Pharmacology of Lidocaine


This article provides in-depth pharmacology of Lidocaine, a crucial local anesthetic and class Ib antiarrhythmic agent. It delves into detailed pharmacology, elucidating the mechanism of action, factors affecting anesthetic efficacy, and extensive clinical applications. Highlighted are various anesthetic techniques empowered by Lidocaine and recent advancements that expand its therapeutic scope. Through reputable references, this guide aims to furnish a comprehensive understanding of Lidocaine’s pharmacological profile, accentuating its indispensable role in anesthetic practice.



Lidocaine is classified as a local anesthetic of the amino amide type and is also categorized as a class Ib antiarrhythmic agent according to the Vaughan-Williams classification​1​.

Mechanism of Action

Lidocaine primarily exerts its anesthetic effect by inhibiting the sodium ion channels in the neuronal cell membrane. By blocking these channels, lidocaine prevents the transient increase in permeability of excitable membranes to sodium ions which is necessary for the generation and conduction of impulses. As a result, it suppresses the conduction of nerve impulses, leading to a loss of sensation in the localized area where it is applied. Additionally, it has antiarrhythmic effects due to its ability to stabilize the cardiac membrane by blocking sodium channels in the heart​2​.

Lidocaine MOA

Factors Affecting Local Anesthetic Action

  • Tissue pH: The efficacy of lidocaine can be affected by the pH of the tissue, with lower pH (acidic conditions) reducing its effectiveness.
  • Tissue Perfusion: Better perfused tissues may exhibit quicker onset and longer duration of anesthetic action.
  • Lipid Solubility: Higher lipid solubility enhances the potency and duration of action.
  • Protein Binding: Extent of protein binding can affect the duration of action.
  • Individual Variability: Individual responsiveness to lidocaine can vary based on genetic, age, and health factors.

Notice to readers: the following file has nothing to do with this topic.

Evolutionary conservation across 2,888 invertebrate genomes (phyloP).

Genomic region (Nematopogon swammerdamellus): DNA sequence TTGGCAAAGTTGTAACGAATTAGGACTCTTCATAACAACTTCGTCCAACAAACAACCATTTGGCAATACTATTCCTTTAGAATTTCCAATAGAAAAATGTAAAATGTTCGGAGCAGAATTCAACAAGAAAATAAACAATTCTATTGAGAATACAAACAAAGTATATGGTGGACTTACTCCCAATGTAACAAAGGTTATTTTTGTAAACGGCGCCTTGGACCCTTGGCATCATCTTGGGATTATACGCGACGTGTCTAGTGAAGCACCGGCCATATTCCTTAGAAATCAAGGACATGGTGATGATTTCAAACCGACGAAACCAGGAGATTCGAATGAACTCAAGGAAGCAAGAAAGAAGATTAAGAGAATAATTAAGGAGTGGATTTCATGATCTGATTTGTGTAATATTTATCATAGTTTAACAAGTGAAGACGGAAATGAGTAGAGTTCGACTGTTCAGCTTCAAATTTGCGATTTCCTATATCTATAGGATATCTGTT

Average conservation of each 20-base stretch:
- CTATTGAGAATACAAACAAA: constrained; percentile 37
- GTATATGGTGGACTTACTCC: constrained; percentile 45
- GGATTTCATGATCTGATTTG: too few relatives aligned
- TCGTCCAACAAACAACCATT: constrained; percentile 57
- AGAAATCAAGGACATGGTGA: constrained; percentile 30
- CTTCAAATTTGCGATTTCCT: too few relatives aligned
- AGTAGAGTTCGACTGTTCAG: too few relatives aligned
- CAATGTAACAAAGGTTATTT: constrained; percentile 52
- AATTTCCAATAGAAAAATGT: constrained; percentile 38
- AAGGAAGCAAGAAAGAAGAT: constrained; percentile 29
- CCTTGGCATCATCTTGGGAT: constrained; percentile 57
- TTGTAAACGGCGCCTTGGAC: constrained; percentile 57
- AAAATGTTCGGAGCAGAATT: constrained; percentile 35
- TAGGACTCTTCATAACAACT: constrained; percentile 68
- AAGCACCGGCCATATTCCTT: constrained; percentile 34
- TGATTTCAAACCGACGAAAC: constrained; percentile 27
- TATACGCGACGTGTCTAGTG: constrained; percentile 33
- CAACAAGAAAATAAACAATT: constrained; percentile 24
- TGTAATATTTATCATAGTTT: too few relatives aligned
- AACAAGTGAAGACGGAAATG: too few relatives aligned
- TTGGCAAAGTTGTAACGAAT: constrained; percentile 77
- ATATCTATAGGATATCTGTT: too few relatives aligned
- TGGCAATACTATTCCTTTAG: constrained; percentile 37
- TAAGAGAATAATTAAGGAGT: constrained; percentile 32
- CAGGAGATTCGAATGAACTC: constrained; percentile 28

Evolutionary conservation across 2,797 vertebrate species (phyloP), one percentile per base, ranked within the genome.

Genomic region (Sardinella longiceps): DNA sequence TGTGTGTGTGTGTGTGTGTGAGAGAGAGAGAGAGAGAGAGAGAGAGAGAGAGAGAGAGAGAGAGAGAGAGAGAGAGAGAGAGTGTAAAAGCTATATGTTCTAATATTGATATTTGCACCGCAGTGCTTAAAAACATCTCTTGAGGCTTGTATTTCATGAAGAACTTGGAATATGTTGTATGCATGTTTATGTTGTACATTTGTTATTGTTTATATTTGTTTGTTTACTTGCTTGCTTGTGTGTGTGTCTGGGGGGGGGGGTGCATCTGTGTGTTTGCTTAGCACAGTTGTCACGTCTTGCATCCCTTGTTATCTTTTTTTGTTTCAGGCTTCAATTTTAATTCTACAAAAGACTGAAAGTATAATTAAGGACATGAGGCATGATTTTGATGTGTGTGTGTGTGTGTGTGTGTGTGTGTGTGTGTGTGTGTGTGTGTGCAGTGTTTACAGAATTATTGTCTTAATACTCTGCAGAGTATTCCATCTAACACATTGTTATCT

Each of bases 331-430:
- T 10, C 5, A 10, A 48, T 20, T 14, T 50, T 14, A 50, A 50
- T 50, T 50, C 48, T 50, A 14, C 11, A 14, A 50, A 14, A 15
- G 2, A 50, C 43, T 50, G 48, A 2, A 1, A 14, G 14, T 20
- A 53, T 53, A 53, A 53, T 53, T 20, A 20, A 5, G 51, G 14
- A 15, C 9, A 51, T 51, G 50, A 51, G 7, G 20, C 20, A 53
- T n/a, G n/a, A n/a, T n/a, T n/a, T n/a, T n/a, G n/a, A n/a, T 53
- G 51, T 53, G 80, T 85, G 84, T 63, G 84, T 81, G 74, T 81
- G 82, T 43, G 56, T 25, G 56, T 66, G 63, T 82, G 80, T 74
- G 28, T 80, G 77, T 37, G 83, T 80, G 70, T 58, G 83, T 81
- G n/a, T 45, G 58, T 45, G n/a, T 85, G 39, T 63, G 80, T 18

Clinical Uses

  • Local Anesthesia: Used for surface anesthesia, infiltration anesthesia, intravenous regional analgesia, nerve blocks, and dental anesthesia​3​.
  • Cardiac Arrhythmias: Employed intravenously for treating ventricular arrhythmias.
  • Analgesia: Provides pain relief during post-operative and other painful conditions.
  • Adjunct to General Anesthesia: Lidocaine infusions can reduce the minimum alveolar concentration of volatile anesthetics by up to 40%, providing pain relief in the peri-operative phase​4​.
  • Anti-inflammatory Effects: Recent findings have indicated potential anti-inflammatory effects, particularly against SARS-CoV-2 triggered immune pathways.

Contraindications, Adverse Effects, and Drug Interactions

Contraindications include known hypersensitivity and severe heart block without a functioning pacemaker. Adverse effects can range from local irritation to systemic toxicity, and drug interactions may occur with liver enzyme-affecting substances and cardiac medications.

Special Populations

Caution is advised in pregnant and breastfeeding women, and individuals with liver or kidney disease due to potential for altered metabolism and excretion.

Recent Developments

There have been explorations into lidocaine’s potential for managing malignant visceral pain, its anti-inflammatory properties, and intravenous administration for improving pulmonary function under specific severe conditions.

Formulations and Administration

Various formulations are available depending on the application, including topical creams, gels, patches, injectable solutions, and lozenges, with the route of administration and dosage tailored to the condition being treated and patient-specific factors.

Disclaimer: This article is for informational purposes only and does not constitute medical advice. Always seek the advice of a healthcare provider with any questions regarding a medical condition.

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